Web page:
I don’t normally bake bread since I tend to steer clear of wheat but this was an occasion worthy of breaking the “rules”. For one, I’ve never really made homemade artisan baguettes or any breads for that matter. Two, I needed something besides just veggies to dip into my newest creation, squash and cheddar cheese fondue. Three, I discovered an awesome ancient wheat that makes delicious flour, has more nutrients, never hybridized and has less gluten than modern wheat varieties. Winner, winner artisan baguettes for dinner!
The process is simple enough and so are the ingredients. Four ingredients to be exact. And less than four hours total and you can have some bready delicious lovin’ fresh from the oven! If you’re intimidated by making your own bread, don’t be. It’s actually very easy. Your total time spent doing something with the bread is quite minimal. The rest is time it takes for it to rise and bake.
We start with four basic ingredients which are common among most every bread you’ll make. Flour, water, yeast and salt. Add honey if you want but it’s optional. The flour I used is from einkorn wheat rather than soft wheat or durum which is what most refined flours are made from. Here’s an excellent article highlighting the awesomeness of ancient einkorn flour. So to start, mix the einkorn flour, salt, and yeast in a bowl. You’ll notice this is different than a lot of recipes that have you “proof” the yeast with warm water. This is because I decided to do this a little quicker (YAY!) and use instant yeast (also known as bread machine yeast). What this does is eliminates two steps: the proofing of the yeast and the first rise. You get to skip right to the good stuff and this eliminates about 1 hour or so of total time from bowl to baked bread.
Next, heat your water to between 120-130 degrees. If you’re using honey, add it to the water so it dissolves evenly. Then pour the water into the dry ingredients and mix with a fork until it’s smooth. Let the dough sit in the bowl undisturbed for 10 minutes. Then sprinkle some flour onto a smooth surface, like your countertop, and prepare to get your hands dirty. Flour your hands and knead the dough ball for about 10 minutes until it becomes smooth, resilient, and no longer sticky. You should be able to press your finger into it and it should bounce back. Keep flouring your hands and kneading surface just enough to keep the dough from sticking.
Divide the dough into three equal portions and roll each piece with your hands into a long snake roughly 12 inches long and 1 inch or so thick. Line a baking sheet with parchment paper and lightly sprinkle flour onto it (use a small metal strainer or tea ball to gently sift it over the parchment). Then place the strips of baguette onto your sheet and make 5-6 diagonal slits approximately 1/2″ deep with a very sharp knife. Pull up the parchment in between each baguette. Next roll up two small kitchen towels and place on both sides of the pan. This is to keep the baguettes shape while they rise. Dust the tops of the baguette with flour and let them rise for 1 and a half hours until roughly doubled in size.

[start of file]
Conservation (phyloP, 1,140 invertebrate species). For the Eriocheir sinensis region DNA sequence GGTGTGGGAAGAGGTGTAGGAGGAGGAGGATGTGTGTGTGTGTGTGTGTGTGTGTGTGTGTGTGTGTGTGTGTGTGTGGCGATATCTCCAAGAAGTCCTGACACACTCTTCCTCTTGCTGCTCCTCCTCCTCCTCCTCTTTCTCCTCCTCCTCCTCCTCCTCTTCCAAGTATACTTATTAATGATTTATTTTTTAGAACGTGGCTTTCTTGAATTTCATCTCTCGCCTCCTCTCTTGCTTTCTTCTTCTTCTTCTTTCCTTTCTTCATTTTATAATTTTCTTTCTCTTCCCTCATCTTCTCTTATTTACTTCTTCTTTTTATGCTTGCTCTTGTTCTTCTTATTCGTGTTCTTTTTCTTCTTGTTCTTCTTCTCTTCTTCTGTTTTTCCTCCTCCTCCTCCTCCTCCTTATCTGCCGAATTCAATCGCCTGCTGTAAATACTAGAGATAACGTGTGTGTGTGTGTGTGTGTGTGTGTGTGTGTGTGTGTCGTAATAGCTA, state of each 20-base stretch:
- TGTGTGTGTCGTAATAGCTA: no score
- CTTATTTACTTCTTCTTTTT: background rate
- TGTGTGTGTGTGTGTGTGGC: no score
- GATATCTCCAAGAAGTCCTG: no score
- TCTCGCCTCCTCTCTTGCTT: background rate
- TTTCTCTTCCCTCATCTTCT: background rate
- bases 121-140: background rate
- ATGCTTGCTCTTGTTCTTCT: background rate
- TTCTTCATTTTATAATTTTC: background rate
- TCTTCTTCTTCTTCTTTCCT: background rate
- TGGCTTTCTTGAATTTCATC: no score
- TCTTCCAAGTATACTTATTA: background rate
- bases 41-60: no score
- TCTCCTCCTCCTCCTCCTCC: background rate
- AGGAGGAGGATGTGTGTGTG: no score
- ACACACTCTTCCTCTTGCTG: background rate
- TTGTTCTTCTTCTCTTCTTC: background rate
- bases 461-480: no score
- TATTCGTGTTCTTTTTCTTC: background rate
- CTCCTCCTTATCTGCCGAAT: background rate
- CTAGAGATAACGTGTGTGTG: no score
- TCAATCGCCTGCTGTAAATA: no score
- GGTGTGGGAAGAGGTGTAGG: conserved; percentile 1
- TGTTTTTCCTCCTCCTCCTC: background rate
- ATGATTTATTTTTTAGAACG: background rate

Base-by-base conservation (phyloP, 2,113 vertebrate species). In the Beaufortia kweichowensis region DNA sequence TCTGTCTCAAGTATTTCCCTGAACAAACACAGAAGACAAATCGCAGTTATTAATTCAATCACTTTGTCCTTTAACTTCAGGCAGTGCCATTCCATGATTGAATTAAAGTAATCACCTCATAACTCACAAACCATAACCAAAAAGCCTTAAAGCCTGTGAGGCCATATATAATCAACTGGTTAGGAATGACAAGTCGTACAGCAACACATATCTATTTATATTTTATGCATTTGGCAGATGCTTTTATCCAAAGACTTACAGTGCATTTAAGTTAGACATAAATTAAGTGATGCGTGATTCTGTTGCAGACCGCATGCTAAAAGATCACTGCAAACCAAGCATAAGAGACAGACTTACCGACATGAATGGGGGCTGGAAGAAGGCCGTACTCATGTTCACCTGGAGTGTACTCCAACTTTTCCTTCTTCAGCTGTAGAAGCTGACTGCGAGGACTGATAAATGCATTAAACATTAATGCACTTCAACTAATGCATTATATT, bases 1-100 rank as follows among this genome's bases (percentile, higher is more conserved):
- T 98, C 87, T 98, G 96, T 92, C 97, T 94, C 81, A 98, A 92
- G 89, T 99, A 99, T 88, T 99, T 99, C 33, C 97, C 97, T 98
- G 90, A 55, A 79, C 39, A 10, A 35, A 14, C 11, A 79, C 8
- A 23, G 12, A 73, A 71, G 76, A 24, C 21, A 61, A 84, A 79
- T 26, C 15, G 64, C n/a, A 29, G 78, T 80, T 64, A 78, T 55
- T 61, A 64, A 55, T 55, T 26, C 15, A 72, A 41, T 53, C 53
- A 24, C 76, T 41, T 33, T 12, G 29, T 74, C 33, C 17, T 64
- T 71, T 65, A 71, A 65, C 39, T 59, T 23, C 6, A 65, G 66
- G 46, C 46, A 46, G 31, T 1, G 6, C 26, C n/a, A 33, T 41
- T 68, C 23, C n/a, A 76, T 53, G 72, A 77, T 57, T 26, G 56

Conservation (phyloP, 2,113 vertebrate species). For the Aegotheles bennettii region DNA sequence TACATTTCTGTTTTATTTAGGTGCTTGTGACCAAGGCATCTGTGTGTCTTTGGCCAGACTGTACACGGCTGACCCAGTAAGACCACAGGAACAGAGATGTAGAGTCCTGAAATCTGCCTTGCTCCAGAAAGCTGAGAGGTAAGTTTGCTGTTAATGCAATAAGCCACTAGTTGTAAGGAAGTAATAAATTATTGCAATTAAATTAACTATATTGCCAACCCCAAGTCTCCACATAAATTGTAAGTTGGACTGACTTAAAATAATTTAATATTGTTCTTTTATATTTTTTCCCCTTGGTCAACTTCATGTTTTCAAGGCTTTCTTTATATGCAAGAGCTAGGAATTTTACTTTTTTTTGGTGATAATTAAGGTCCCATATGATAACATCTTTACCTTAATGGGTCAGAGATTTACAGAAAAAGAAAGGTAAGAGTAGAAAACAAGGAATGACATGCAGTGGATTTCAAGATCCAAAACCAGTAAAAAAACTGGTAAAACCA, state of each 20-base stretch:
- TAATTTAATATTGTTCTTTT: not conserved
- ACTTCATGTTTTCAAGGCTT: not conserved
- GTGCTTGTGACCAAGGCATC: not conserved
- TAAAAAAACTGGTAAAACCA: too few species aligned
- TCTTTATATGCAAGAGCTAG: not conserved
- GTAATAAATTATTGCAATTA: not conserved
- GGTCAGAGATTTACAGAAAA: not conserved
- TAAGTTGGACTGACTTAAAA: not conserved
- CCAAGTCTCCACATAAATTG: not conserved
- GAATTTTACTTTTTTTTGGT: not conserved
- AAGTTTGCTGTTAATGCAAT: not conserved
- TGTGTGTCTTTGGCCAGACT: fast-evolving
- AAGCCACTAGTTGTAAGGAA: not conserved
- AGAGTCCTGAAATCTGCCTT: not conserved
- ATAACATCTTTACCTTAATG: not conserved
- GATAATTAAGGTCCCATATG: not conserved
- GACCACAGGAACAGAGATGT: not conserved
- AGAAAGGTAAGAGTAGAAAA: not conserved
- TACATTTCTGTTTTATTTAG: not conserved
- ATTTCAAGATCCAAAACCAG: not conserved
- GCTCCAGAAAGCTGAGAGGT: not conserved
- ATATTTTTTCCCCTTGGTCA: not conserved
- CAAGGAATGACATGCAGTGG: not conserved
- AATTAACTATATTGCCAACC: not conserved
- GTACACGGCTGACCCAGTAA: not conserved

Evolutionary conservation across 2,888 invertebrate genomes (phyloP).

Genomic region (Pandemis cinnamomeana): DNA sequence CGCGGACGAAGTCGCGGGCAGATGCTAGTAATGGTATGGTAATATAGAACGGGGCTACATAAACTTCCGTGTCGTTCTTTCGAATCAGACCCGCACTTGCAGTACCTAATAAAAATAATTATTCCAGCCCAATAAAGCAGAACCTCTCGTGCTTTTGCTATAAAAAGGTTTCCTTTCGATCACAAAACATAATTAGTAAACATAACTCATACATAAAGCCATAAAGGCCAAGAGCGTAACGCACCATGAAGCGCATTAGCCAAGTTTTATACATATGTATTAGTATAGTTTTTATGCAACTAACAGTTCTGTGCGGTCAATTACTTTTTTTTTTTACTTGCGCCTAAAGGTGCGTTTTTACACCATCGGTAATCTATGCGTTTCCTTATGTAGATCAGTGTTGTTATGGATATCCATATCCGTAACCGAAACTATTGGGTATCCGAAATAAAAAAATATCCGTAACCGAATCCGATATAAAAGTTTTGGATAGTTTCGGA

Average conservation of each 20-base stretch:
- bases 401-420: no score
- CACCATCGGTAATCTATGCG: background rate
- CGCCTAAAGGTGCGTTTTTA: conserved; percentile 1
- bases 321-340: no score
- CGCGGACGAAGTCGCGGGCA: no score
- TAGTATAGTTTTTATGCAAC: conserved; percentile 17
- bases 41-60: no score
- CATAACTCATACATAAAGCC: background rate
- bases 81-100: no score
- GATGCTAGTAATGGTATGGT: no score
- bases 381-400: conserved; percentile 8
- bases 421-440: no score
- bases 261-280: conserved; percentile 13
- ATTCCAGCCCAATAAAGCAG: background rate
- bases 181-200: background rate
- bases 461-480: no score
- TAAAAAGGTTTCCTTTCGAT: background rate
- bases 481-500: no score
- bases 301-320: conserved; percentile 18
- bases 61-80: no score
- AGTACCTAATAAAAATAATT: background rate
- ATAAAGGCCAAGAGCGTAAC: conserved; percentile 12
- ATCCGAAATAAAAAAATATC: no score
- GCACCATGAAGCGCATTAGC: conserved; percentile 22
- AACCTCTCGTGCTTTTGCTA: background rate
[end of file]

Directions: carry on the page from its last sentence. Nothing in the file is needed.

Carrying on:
Here’s where the process really differs from baking regular old sandwich bread. Place an empty ovenproof, non-glass pan or bowl into your oven on the lowest rack. A cast iron pan works great for this! Keep a second rack in the middle of the oven for the baguettes. Then pre-heat your oven to 500 degrees. Once pre-heated, grab some ice and set it next to the oven. Remove towels from the sheet of baguettes and place baguettes into the oven. Immediately dump the ice into the empty bowl that’s in the oven and close the oven door. This will create a cascade of steam that will make a nice crispy crust on the baguette. Turn the oven down to 450 degrees and bake for 15 minutes. When baked, cool on wire cooling rack. And there you have it, awesome artisan baguettes!
- 4 cups einkorn wheat flour (or use 3½ cups regular flour)
- 2 teaspoons instant yeast (also known as bread machine yeast)
- 1 cup water
- 1½ teaspoons Himalayan pink salt or sea salt
- 1 tablespoon honey (optional)
- Mix flour, yeast and salt in medium bowl.
- Heat water to 120-130 degrees.
- Stir honey (if using) into water and dissolve.
- Pour water into dry ingredients and stir with fork until smooth.
- Let dough rest for 10 minutes.
- Lightly flour a smooth surface and your hands.
- Knead dough by pressing palms into dough ball and rotating and flipping (repeat) for 10 minutes until dough is no longer sticky. It should be smooth and resilient.
- Divide dough into three equal portions.
- Roll out each section of dough with your hands into a long snake approximately 12"long by 1" wide.
- Line a baking sheet with parchment paper and lightly dust the parchment with flour.
- Place baguettes onto the parchment and pull up the parchment in between each to keep them from sticking together.
- Roll up two kitchen towels and place them on either side of the baguettes to help keep their shape.
- With a very sharp knife, make 5-6 diagonal cuts in the top of the baguettes.
- Lightly dust tops of baguettes with flour.
- Cover with a kitchen towel and let rise 1½ hours or until approximately doubled in size.
- Place an empty ovenproof, non-glass pan or bowl into your oven on the lowest rack. Keep a second rack in the middle of the oven for the baguettes.
- Then pre-heat your oven to 500 degrees.
- Grab some ice and set it next to the oven.
- Remove towels from the sheet of baguettes and place baguettes into the oven.
- Immediately dump the ice into the empty bowl that's in the oven and close the oven door.
- Turn the oven down to 450 degrees and bake for 15 minutes.
- Let cool on wire cooling rack and enjoy!